Saturday, November 27, 2010

Soy: The Upside and Downside Of Soy Products

The debate over the potential benefits and dangers of eating soy is ongoing and often heated. Is soy good for you or should you avoid it? If you do eat soy, how much is OK to eat? There is research to support both sides of the issue....

The downsides of soy are important to note, although these disadvantages do not apply to fermented soy foods, as fermentation seems to destroy the toxins in soybeans....

Another issue regarding American soy consumption is attitude. "Soy" has become a buzz word in the food industry, where it is becoming more of a brand than a food. Manufacturers promote soy protein bars, kids' cereals with added soy, and soy protein mixes targeted for athletes as being "healthy." But just because a product contains soy does not automatically mean it is good for you as the soy branding is often a smokescreen for an otherwise unhealthy product containing sugars, additives, artificial flavors and other ingredients of questionable health.

Not all soy products are created equal. Like 99 cent tacos, you get what you pay for. Manufacturers make it cheap, throw on a brand like "soy" and sell it as hard as they can. It doesn't matter whether it is good for you or not. To me, soy is like the professional athlete that signs an unlimited use licensing agreement for his/her name and suddenly finds their image on the side of a cigarette box.

Consumers need to read nutritional and ingredient labels and not be swayed by marketing buzz words that grab your attention in the supermarket and have been taken over by the industrial food companies.

Craig Cooper, Huffington Post, Nov 4, 2010

Check out also my blogs at:
Natures Own Curing Power

Natural Remedies Forever

and squidoo at:
Dangers Of High Cholesterol

Monday, November 15, 2010

This Is "Deadly Ignorance" When It Comes To The Heart.

There are few diseases we are winning the war on today. Most diseases are rising at an alarming rate...One of the worst is cardiovascular disease. Here are some more sobering statistics:

* One in 2.8 deaths in the U.S. was due to CVD in 2005. Some 2,400 Americans die of CVD each day, an average of one every 30 seconds. CVD claims about as many lives as cancer, lower respiratory diseases, accidents and diabetes combined. Idaho ranks in the top dozen states for the highest number of strokes. In 2002 statistics reveal two million babies were born with congenital heart defects.

* High blood pressure accounted for 73,600,000 people in 2005, and is two to three times more common in women taking birth control pills.

One hundred years ago CVD was practically non-existent. What's happening? For one thing, our diets are so nutritionally depleted that we don't have a chance at having a healthy heart. Here is some more statistics to support this:

The average consumption of whole grains is less than half serving/day, fruit 1.1 servings/day; vegetables 1.2 svgs/day; nuts, legumes and seeds 1-2 servings per week; processed meats 2.1-3.4 svgs/week; sugar sweetened beverages 12/week (and up to 23/week for teens); sweets and bakery deserts 6/day (up to 9 for teens). (All above stats are from Heart Disease and Stroke Statistics - 2009 Update, American Heart Association).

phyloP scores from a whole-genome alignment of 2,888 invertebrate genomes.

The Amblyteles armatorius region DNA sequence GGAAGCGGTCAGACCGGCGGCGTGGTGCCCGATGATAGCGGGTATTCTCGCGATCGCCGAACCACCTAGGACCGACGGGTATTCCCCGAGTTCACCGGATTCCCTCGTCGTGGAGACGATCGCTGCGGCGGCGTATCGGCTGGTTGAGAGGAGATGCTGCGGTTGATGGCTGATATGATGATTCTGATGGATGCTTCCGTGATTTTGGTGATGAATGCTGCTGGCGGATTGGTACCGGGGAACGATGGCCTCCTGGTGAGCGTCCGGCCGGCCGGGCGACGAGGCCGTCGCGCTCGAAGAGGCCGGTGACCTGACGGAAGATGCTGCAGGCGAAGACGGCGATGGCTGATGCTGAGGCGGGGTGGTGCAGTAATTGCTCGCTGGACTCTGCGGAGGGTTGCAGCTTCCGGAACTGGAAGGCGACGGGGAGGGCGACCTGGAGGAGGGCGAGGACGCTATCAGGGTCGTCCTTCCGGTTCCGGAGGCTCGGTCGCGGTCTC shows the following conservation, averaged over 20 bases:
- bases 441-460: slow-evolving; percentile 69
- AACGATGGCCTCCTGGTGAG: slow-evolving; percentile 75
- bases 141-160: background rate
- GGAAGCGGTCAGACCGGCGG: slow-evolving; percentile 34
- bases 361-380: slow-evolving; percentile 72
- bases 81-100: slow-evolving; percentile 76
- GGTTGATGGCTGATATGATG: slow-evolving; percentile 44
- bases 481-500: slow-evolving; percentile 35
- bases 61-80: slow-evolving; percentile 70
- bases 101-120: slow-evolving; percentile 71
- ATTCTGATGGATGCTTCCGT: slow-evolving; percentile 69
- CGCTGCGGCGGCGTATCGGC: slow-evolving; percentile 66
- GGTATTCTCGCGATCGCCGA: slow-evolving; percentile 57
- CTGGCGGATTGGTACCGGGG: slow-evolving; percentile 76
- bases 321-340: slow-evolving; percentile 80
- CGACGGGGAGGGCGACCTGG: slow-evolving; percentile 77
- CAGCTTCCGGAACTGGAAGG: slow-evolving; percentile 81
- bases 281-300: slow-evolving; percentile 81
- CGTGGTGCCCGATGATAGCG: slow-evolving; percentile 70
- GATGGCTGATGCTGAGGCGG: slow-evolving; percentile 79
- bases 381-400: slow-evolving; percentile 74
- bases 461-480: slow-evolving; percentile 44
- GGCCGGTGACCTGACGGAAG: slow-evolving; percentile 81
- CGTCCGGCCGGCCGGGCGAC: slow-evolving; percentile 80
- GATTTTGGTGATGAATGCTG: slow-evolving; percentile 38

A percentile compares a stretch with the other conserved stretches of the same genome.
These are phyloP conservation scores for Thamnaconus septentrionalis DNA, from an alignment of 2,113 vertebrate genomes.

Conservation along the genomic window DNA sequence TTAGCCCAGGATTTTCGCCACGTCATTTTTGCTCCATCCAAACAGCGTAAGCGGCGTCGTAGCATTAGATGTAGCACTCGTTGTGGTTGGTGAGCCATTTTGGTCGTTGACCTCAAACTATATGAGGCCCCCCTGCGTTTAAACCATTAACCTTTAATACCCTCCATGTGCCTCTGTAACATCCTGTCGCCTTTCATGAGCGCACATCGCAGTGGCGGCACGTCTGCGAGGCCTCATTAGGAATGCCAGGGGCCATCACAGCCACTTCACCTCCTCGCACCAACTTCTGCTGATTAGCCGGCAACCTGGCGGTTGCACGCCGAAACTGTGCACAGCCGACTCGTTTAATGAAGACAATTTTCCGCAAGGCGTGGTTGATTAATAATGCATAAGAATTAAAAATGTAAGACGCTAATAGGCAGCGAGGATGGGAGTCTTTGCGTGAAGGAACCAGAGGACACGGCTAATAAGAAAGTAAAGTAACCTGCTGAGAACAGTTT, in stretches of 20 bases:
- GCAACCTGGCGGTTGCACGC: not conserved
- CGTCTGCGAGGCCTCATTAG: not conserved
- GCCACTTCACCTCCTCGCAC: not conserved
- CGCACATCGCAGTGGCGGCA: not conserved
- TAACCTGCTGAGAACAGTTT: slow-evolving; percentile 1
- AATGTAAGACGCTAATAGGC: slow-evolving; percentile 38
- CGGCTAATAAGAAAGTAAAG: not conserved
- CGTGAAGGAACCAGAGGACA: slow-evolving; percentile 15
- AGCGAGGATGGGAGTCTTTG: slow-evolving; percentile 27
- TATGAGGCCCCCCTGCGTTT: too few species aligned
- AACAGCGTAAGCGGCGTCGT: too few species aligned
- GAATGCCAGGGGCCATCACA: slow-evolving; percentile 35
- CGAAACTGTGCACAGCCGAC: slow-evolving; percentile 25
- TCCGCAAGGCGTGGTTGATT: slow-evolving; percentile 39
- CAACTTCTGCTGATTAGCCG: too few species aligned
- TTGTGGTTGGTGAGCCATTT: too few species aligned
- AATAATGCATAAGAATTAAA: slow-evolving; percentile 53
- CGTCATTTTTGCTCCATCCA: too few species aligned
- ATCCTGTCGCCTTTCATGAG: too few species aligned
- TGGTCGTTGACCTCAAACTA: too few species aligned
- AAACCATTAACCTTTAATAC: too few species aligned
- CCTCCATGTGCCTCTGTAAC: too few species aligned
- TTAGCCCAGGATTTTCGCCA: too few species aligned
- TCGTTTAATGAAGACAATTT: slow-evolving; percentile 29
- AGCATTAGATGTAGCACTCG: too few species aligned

With the consumption of processed meats, sugar sweetened beverages and sweets ranking far above whole grains, fruits, vegetables, nuts, seeds and legumes, is it any wonder we have CVD ?

Further that with processed foods such as microwavable dinners, fast foods, chips, and other forms of junky foods - why are we even surprised? Heart disease is a nutrition-based disease, any way you look at it. We have replaced healthy whole foods and vitamins with synthetic, nutrition-less fakes. We can't build a healthy heart with non-foods.

DR. HOLLY CARLING,, Nov 3, 2010

Tuesday, November 9, 2010

Think Your Doctor Tells You Everything? You Better Think Again!

Researchers at the University of Michigan report that doctors rarely give their patients all the information they require to make informed medical decisions. Sometimes, when making a decision over a difficult diagnosis, the questions patients should be allowed to ask (and expect to receive complete information) are as simple as "what are my options?" However, the researchers at the Institute for Social Research found that patients hear far more from doctors about the pros than cons of medications, tests and surgeries. The researchers asked subjects about decisions they made with their health care providersover the past two years regarding some common medical issues such as screening tests for colorectal cancer, breast cancer, and prostate cancer; taking prescription drugs for problems such as hypertension, high cholesterol, and depression; and also the daunting decision to have surgery for knee or hip replacement, cataracts, or lower back pain. The study came back with some chilling results. First, the study found that 75% of the people interviewed did have to make such decisions within the past two years, making the importance of distributing information from health care professional to patient all that more important. However, doctors and nurses were far more likely to discuss only the advantages to certain treatments or procedures, while skipping the negatives. Dr. Michael Barry, professor of medicine at Harvard Medical School, said that "The study clearly demonstrates that people routinely make poorly informed medical decisions."